Thomas Jefferson Papers

To Thomas Jefferson from Andrew Jackson, 23 September 1805

Hermitage Near Nashville Sept. 23rd. 1805

I have deemed it a duty which My respect for your public and private character could not dispense with, to make known to you an act of Gel. J. Wilkinson, which in a measure is Supported and Sanctioned by your name. The following is a true extract of a letter written by Genl. J. Wilkinson to the commanding officer at New Orleans, dated the 31ist. of March 1805 “you will be pleased to signify to the Gentlemen of the corps, that the President of the united States, without any publeck expression, has thought proper to adopt our fashion of the hair by cropping” It is considered that means like these to obtain a verdict against Colo. Butler (when you had refused to express a public sentiment) are improper and unfair; when your character is thus draged in to Support the order and act aluded to, it appears like a prostitution thereof, which should not be passed unnoticed. This attempt to corrupt the pure streams of Justice, is Viewed by every citizen and officer of government within the circle of my acquaintance with that Just indignation that the nature of the thing is calculated to inspire.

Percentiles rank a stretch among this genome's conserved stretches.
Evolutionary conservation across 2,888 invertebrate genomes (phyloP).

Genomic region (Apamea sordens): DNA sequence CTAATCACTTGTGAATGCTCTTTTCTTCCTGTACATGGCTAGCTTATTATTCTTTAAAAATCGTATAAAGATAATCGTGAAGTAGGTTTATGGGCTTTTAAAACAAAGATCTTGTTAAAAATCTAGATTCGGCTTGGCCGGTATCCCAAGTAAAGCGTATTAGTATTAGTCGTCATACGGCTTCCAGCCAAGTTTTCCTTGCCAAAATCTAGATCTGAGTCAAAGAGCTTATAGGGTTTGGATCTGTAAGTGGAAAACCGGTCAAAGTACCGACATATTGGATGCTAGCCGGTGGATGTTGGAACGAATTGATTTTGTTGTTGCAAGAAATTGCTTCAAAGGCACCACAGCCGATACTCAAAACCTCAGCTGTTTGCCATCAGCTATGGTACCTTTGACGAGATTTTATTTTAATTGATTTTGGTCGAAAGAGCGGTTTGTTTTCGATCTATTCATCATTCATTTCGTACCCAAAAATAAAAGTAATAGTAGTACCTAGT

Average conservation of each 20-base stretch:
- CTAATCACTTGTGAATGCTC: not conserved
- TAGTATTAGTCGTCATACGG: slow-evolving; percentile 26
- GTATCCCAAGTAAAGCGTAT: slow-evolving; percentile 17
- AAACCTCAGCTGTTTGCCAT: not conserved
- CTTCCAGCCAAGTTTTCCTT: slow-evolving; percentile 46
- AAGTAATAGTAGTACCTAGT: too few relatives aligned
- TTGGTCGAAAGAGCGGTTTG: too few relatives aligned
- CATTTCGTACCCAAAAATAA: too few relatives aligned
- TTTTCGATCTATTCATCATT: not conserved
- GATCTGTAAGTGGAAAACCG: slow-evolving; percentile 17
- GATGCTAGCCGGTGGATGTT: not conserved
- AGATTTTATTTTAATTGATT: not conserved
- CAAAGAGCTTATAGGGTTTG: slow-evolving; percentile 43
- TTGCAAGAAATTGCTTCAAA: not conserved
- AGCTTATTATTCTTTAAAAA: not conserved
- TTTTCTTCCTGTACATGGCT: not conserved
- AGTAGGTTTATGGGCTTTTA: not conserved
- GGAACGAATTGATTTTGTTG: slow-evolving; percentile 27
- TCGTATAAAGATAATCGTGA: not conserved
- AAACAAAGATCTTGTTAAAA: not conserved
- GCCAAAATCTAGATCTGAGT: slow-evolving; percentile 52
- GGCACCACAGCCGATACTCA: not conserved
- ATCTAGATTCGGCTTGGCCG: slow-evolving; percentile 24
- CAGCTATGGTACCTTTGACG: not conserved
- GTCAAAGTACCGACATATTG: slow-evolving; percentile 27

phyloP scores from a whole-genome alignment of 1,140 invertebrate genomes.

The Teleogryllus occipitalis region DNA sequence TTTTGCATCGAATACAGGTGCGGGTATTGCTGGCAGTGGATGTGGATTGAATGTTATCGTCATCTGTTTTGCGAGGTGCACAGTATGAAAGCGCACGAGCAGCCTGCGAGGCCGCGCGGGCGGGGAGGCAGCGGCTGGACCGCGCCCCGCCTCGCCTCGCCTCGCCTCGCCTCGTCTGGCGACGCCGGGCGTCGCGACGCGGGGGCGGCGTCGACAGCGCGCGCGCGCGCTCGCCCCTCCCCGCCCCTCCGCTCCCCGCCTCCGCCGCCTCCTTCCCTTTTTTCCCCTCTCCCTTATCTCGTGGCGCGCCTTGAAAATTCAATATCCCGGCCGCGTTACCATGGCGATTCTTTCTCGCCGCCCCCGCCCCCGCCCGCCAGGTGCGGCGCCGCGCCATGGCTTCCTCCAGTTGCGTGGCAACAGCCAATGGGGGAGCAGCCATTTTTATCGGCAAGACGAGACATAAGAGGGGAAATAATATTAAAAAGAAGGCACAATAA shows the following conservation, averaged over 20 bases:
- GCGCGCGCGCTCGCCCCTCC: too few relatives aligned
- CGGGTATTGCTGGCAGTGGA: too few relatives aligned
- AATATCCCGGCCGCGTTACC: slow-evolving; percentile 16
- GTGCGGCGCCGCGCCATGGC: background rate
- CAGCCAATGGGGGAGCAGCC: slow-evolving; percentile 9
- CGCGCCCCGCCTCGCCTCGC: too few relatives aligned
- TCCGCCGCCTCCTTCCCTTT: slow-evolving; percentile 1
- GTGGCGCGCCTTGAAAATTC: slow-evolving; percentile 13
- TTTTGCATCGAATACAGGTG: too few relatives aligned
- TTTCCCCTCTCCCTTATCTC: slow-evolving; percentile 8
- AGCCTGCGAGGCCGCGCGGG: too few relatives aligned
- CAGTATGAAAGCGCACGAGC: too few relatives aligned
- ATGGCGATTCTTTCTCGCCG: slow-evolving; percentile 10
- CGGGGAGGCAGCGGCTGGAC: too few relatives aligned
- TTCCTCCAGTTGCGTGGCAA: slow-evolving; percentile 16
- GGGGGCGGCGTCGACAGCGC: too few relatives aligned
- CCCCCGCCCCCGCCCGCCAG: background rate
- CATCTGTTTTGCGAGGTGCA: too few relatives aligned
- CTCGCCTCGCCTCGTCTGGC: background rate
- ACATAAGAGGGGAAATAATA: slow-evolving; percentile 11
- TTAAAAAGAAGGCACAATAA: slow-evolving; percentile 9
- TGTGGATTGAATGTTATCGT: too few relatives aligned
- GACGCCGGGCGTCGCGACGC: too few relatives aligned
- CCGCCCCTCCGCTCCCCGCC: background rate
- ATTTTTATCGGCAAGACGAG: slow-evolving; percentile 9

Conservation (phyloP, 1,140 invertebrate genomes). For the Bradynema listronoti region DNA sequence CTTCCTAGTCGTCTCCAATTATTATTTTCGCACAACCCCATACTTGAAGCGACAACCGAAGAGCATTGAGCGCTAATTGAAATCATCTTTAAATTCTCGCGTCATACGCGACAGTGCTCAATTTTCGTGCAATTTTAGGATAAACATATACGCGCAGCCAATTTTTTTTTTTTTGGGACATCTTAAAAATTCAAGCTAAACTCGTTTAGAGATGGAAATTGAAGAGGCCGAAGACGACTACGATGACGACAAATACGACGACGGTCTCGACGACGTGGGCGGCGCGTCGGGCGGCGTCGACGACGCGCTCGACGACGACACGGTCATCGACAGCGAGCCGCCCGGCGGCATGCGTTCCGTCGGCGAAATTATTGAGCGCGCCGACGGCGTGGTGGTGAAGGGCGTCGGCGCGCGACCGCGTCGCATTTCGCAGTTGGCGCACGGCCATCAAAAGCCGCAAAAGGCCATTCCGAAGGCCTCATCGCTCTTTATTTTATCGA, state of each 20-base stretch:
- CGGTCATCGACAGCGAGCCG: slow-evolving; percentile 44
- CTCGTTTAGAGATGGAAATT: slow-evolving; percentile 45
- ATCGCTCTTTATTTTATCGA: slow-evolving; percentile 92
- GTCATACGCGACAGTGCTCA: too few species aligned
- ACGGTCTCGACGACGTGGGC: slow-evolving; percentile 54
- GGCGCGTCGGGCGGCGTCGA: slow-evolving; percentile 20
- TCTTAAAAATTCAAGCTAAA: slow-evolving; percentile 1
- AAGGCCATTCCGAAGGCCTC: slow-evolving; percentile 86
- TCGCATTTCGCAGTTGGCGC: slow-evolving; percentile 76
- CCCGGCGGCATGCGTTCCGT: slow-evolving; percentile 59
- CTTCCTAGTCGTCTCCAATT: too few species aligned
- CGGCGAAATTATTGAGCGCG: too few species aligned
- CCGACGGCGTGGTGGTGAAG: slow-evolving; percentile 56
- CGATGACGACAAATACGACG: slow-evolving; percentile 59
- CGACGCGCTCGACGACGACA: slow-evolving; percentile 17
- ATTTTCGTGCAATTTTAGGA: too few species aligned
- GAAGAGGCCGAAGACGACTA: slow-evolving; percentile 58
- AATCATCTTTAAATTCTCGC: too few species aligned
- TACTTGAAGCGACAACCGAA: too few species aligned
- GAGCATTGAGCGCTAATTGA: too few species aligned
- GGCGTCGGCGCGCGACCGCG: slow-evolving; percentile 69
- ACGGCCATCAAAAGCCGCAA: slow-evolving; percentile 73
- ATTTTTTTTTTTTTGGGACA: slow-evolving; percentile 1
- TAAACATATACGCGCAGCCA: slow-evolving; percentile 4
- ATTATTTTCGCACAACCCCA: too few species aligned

you are at liberty to make any private or public use of this information and my name that you may think the nature of the case requires, I hold myself pledged for the correctness of the extract inclosed. With Sentiments of due respect, I am Sir yr. mo. ob. Serv.

Andrew Jackson

DLC: Papers of Thomas Jefferson.

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